MANY are called but few are chosen.
Such is life for the club players who dream of breaking into the inter-county world.
For the last month James Horan and his management team have been working with an extended panel that will ultimately form the Mayo squad for the upcoming National League.
Of course, the vast majority of the players who will get game-time during the spring will be the usual suspects, but there will also be some ‘prospects’ and ‘project players’ who will get a chance to be the next Eoghan McLaughlin, Oisin Mullin or Tommy Conroy.
The selection process for these hopefuls began in mid-November when 34 of them (from 19 clubs) were invited to a ‘combine’ in the Connacht GAA Air Dome. This consisted of ‘physical testing, skills assessment, tactical sessions and a game’ we were told.
For those who made the cut, the next steps in their journey has continued since with training sessions in Bekan, Westport and Castlebar in recent weeks.
Next Friday evening some of them might get another chance to impress against Galway in the FBD League semi-final, back under the bright lights of the Air Dome.
Here we pick out five young forwards who are among the new players trying to force their way into James Horan’s plans for the coming season.
VERY few club forwards in Mayo can run up tallies consistently like the Deel Rovers man.
From open play and frees, Duffy was deadly accurate in last season’s Intermediate championship (racking up 1-16) and was one of the main reasons why Cross’ reached the quarter-finals.
An All-Ireland winner as a Mayo minor (2013) and Under-21 (2016), Duffy was back to his best with Crossmolina last season.
He looked fit, sharp, confident and his striking of the ball was superb, more often than not.
Whether he can raise his game to senior inter-county level remains to be seen, but it won’t be for the lack of trying from Duffy or his club-mate, Ciaran McDonald, who is sure to be working closely with him.
IT was hard not to be impressed by the swashbuckling McHale as Belmullet powered their way to a first County Senior Final for 40 years.
His all-action style and dynamic approach made him a key man in Damien Mulligan’s game-plan, and he showed himself to be the quintessential modern half-forward against the likes of Breaffy, Westport and Knockmore.
McHale was also part of an extended Mayo senior panel at the beginning of last year and Maurice Sheridan utilised his skill-set for the Mayo Under-20s last season too.
A student at the University of Limerick, McHale is Under-20 again this year and may well be juggling commitments with two county squads in the coming months.
THE 23 year-old forward lit up the Mayo Junior club championship last season as he led Cill Chomáin to a county final appearance against Kilmeena.
The captain was unmarkable at times during the club’s march to the final, and shot three points that day despite being ‘double-teamed’ and ‘triple-teamed’ at times by the West Mayo men. He also delivered three points in the semi-final win over Shrule/Glencorrib, and 1-2 against Ardagh.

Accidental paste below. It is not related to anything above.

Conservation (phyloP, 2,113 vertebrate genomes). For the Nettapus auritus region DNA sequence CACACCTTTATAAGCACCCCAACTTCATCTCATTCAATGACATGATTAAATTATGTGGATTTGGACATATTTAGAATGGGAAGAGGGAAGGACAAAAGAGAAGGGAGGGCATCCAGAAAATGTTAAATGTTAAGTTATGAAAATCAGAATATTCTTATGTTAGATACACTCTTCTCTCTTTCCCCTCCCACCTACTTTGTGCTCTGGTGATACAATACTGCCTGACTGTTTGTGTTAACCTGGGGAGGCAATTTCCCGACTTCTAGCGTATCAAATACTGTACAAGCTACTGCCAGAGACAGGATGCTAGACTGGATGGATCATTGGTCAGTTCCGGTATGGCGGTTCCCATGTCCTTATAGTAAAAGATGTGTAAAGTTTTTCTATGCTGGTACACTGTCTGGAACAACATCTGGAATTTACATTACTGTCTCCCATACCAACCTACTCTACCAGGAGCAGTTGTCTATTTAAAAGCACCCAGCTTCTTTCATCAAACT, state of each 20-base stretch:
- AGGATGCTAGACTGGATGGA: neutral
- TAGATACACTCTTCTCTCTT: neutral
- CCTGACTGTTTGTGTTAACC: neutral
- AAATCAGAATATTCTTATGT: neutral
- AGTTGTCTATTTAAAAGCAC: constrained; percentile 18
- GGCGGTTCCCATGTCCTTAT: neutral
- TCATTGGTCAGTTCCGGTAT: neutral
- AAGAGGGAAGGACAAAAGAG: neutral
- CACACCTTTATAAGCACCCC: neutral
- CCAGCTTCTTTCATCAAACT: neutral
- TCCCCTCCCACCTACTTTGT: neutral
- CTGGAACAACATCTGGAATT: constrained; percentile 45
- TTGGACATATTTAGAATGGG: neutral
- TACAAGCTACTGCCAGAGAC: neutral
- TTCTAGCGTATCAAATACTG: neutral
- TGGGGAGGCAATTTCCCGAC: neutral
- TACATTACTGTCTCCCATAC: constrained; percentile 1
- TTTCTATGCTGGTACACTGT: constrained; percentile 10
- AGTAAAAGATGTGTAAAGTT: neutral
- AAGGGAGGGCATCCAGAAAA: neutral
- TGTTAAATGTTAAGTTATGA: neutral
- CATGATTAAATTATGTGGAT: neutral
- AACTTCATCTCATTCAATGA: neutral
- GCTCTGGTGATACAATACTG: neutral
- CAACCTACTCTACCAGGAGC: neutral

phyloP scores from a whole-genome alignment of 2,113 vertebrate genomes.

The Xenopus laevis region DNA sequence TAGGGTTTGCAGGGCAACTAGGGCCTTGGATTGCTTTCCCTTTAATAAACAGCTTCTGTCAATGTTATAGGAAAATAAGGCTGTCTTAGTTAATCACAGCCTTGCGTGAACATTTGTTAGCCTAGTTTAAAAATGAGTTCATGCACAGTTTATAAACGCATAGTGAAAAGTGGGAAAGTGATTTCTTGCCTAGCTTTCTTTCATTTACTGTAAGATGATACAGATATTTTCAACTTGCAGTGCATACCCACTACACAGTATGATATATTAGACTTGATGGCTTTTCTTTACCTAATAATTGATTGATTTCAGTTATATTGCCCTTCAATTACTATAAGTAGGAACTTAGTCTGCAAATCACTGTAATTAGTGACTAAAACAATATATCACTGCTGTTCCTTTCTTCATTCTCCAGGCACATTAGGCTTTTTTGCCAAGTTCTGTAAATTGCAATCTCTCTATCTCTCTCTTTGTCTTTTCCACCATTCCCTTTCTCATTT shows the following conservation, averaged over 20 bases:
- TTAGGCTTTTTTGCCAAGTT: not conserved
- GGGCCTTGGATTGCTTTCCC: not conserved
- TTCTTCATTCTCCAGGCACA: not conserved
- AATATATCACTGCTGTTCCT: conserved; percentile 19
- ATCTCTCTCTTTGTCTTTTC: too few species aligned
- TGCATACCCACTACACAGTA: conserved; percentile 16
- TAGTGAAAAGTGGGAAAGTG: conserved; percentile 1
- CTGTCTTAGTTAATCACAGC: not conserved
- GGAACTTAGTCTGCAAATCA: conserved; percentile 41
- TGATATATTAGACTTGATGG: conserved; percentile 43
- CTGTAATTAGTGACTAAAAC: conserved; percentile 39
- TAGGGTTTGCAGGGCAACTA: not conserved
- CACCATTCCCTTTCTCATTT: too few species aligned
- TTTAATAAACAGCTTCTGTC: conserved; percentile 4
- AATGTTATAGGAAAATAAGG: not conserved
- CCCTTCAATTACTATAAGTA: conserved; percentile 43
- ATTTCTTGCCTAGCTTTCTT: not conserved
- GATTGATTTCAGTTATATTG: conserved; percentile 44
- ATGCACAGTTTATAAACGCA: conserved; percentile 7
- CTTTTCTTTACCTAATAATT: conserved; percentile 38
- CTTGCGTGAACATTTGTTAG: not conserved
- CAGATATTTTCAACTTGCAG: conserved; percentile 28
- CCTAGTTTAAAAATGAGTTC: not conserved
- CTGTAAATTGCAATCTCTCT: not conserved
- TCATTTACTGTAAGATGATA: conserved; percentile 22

It was no surprise then to hear that Healy was invited to the Mayo trials last month, and impressed James Horan enough to be kept in the fold for at least the coming weeks.
Working in the Mfitness Gym in Belmullet means that fitness, strength and conditioning isn’t an issue for Healy, and he’s also the sort of inside forward who could just give Mayo some more options.
FOR one reason or another the talented corner-forward hasn’t featured for Mayo since the National League campaign of 2019, but he showed during last Autumn’s club championship that he’s one of the best finishers in the county.
The 23 year-old was outstanding the evening that Westport knocked Ballina Stephenites out in the quarter-finals (in front of a watching James Horan).
He scored five points from play at a rain-soaked Bekan, and looked a class act.
He also led the line against Belmullet in the county semi-final, on a day when Westport’s attack found the going tough, but Moran managed to shoot four points from play.
A Mayo Under-20 in 2018, the left-footer looks to have a lot of the raw materials needed to add something to Mayo’s attacking reserves.
THE tricky playmaker caught the eye in 2020 in the knock-out stages of the club championship, and he showed last season that his form with the Stephenites was no flash in the pan.
The diminutive half-forward is very assured on the ball, and comfortable playing off both sides. He also has a lovely side-step, can pick out a pass, and take a score.
Just like his father, Paul, and uncle Kevin, did for years with both Ballina and Mayo.
McStay’s form in the club championship against the likes of Davitts, Claremorris and Westport earned him a call to the ‘combines’ and his particular skills are something that Mayo squads have lacked in recent seasons.